Animal Skin and Allergy Clinic Blog
In Our Veterinary Waiting Room, A Little Goes a Long Way
No one likes to wait, and yet, our lives are simply full of waiting. Sometimes, the result of waiting has a sweet or satisfying reward, but generally speaking, waiting can be stressful.
When pets are forced into their carriers or coerced on their leashes to attend an appointment, nerves in our veterinary waiting room can be palpably felt. With a little extra consideration and emotional management, there are ways to reduce anxiety and improve not only your pet’s experience – but that of other waiting pets, too!
Not So Different
Our veterinary waiting room isn’t unlike other waiting rooms. While we want it to be a welcoming and safe place for our patients, the setting can naturally trigger fear, doubt, and stress for visiting pets. This is true for healthy pets coming in for a routine wellness exam, and especially so for pets that are ill or injured.
Meet and Greet?
Designed to host our visitors in a calm, quiet setting, our veterinary waiting room can buzz with activity. Sometimes, pet owners interact with each other and pets are introduced in a friendly manner. That being said, however, some animals do not want to engage and require their own space.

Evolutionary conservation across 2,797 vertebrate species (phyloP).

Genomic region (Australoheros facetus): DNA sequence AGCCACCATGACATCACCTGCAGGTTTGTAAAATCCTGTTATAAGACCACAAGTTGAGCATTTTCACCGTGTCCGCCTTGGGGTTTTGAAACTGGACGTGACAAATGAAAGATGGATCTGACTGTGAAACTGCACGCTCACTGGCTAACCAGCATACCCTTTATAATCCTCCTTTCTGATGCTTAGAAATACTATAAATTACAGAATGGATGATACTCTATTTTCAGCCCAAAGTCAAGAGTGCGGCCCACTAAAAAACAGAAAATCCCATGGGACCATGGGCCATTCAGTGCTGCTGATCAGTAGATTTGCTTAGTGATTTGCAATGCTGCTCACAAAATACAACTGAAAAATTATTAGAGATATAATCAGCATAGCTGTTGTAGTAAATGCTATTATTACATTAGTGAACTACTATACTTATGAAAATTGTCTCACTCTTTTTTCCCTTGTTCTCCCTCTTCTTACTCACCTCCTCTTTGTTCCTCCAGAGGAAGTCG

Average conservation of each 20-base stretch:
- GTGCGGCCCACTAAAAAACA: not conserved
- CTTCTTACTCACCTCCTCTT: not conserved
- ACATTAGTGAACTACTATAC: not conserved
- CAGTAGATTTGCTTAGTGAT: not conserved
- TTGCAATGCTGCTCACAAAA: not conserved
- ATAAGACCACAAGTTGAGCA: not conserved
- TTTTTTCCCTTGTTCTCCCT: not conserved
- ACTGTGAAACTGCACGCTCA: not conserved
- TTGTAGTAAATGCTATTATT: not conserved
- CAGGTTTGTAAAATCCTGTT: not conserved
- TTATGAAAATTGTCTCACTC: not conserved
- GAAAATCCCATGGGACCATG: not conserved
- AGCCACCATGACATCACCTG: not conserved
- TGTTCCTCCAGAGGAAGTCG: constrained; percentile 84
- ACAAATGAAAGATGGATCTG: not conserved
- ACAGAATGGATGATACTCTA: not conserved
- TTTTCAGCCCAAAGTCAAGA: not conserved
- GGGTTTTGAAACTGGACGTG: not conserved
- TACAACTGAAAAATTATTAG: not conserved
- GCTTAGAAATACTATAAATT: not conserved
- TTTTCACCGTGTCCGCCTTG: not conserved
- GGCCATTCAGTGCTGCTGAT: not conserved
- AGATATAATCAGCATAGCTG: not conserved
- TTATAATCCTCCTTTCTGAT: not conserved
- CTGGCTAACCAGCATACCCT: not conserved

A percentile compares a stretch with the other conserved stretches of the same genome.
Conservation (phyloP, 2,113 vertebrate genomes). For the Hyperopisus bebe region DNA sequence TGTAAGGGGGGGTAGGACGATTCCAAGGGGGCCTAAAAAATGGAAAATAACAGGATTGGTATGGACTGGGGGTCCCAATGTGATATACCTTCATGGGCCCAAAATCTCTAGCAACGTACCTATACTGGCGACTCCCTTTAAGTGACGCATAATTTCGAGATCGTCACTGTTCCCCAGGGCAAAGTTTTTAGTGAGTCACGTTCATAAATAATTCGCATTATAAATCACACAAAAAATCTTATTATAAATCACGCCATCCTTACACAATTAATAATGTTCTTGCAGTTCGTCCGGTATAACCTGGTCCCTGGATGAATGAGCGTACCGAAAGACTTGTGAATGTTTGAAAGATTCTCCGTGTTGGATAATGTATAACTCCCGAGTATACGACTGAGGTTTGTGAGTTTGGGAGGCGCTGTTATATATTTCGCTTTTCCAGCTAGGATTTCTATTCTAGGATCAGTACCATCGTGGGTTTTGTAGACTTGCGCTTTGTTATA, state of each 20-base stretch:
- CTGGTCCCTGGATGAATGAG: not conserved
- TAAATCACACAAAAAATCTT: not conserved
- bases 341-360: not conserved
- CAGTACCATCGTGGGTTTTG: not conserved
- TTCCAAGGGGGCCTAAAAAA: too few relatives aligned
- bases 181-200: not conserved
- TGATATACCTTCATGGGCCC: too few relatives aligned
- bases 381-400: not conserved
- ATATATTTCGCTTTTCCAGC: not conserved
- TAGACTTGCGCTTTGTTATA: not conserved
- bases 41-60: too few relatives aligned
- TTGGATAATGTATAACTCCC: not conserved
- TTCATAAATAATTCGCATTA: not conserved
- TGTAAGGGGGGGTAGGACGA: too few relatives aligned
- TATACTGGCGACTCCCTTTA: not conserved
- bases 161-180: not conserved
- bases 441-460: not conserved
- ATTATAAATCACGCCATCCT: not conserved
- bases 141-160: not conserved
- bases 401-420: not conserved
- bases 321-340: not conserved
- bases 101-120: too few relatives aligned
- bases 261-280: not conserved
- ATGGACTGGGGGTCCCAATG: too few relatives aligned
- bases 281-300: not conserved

Veterinary Waiting Room Etiquette
Practicing veterinary waiting room etiquette can go a long way to ensuring that all visitors remain safe and calm. We recommend that all visitors observe the following rules before visiting our clinic:
- Contained and controlled – Dogs must always be leashed (ideally, not on retractable leashes), and cats need to be inside their travel crates the entire time.
- Reduce interactions – Some dogs want to meet everyone, but not all visitors want their space bubbles popped. Keep this in mind, and only allow your dog to approach another if their owner says it’s okay.
- Careful observations – Watch your pet’s body language closely. Please do not ignore any danger signs, such as cowering, whining, hair raised up, ears pinned back, etc., and help distract them from perceived threats. If you need to wait outside until your appointment time, please let us know. Also, we discourage use of cell phones in the reception area in order to reduce distractions.
- Close contact – Do not leave your pet alone in the veterinary waiting room. Use the bathroom at home before you leave, or wait until your pet is inside their exam room with personnel to step out.
- Potty Break – Prior to bringing your pet to see us, exercise them and be sure they go to the bathroom. If they have to step out while you’re waiting, that’s 100% acceptable! Please be aware however if you were instructed not to potty your pet before their appointment, the doctor may need a sample.
The bottom line is that our veterinary waiting room is a place for everyone. Please treat others the way you and your pet likes to be treated. It is this golden rule that will help everyone stay safe and calm.